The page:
In a highly international business environment global supply chains are becoming increasingly dispersed across borders and continents (Gereffi and Fernandez-Stark, 2016), with emerging markets as one of the fastest growing players (Abiad et al, 2015). In these highly complex supply chains the focus seem to be on competitiveness, leaving potentially negative social impacts behind (Wieland and Handfield, 2013), and children are one of the groups shown to have to bare many of the negative consequences (Unicef, n.d.). In recent years several disastrous events have highlighted the dangers of not addressing these issues (Wieland and Handfield, 2013), and there is increased recognition of the need to work with Sustainability and Corporate Social Responsibility (CSR). However, the social pillar of sustainability has been constantly neglected (Ajmal et al., 2018) with ongoing discussion on how to measure it in practice (Staniskiene and Stankeviciute, 2018). This study therefore deals with how to measure social sustainability in global supply chains, with a special focus on the impact on children in emerging markets. To fulfil the purpose of this thesis a qualitative multiple case study has been conducted, where the empirical material has been collected through semi-structured interviews and document collection. By analysing this material the study aims to gain a better understanding of how to measure social sustainability in global supply chains, looking at what aspects of social sustainability that are important for children and companies, to see if there is any common ground for Shared Value to be created (Porter and Kramer, 2011). The empirical evidence shows that aspects considered important by children are Child Protection, Education, Family Relations, Work and Employment, Community Infrastructure, Basic Needs, Leisure and Rest, Health Care, Awareness and Respect, Involvement and Equality. In practice companies work with measuring social sustainability through Audits, Project specific targets, and through Certified raw-material. For companies aspects of high importance are Income, Education and Human rights. Furthermore, some motivations on why to engage in measurement and communication of these issues were suggested to be to show stakeholders, build the brand, respond to consumer expectations, justify the investments, learn and understand and adhere to legal and international frameworks. The study shows that companies are currently not adhering to Porter and Kramer’s (2011) framework on Creating Shared Value (CSV), even so some common ground was found, suggesting that it should be possible in the future.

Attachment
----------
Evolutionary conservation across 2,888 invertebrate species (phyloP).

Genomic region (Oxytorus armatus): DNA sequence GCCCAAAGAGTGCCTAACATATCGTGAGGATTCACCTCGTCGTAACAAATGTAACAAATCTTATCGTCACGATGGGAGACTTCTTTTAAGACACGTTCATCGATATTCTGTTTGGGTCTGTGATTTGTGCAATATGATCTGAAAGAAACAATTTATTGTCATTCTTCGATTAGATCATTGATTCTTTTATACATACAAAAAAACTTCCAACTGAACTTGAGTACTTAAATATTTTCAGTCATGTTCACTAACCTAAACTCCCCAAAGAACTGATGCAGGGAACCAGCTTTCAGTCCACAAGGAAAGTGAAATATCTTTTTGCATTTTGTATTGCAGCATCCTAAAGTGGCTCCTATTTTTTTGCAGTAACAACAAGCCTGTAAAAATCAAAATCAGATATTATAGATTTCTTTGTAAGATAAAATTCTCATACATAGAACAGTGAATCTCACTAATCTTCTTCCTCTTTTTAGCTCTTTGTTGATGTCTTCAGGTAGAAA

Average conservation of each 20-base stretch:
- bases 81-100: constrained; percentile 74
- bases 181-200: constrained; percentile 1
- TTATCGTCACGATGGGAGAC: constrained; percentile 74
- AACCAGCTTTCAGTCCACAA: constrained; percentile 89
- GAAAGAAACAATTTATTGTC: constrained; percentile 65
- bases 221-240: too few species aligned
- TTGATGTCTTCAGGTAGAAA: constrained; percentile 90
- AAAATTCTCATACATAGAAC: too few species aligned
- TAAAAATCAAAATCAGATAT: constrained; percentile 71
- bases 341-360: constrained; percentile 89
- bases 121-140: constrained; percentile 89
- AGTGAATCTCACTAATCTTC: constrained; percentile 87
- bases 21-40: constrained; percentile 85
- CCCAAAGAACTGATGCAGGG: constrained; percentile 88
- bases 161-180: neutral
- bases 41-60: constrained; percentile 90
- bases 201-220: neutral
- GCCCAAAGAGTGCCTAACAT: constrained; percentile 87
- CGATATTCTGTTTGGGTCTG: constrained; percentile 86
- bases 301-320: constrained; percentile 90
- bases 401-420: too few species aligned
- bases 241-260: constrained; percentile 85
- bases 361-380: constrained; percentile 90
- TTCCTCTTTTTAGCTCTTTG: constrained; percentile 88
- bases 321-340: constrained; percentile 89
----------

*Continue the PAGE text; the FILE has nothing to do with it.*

|Educations||MSc in International Business, (Graduate Programme) Final Thesis|
|Number of pages||106|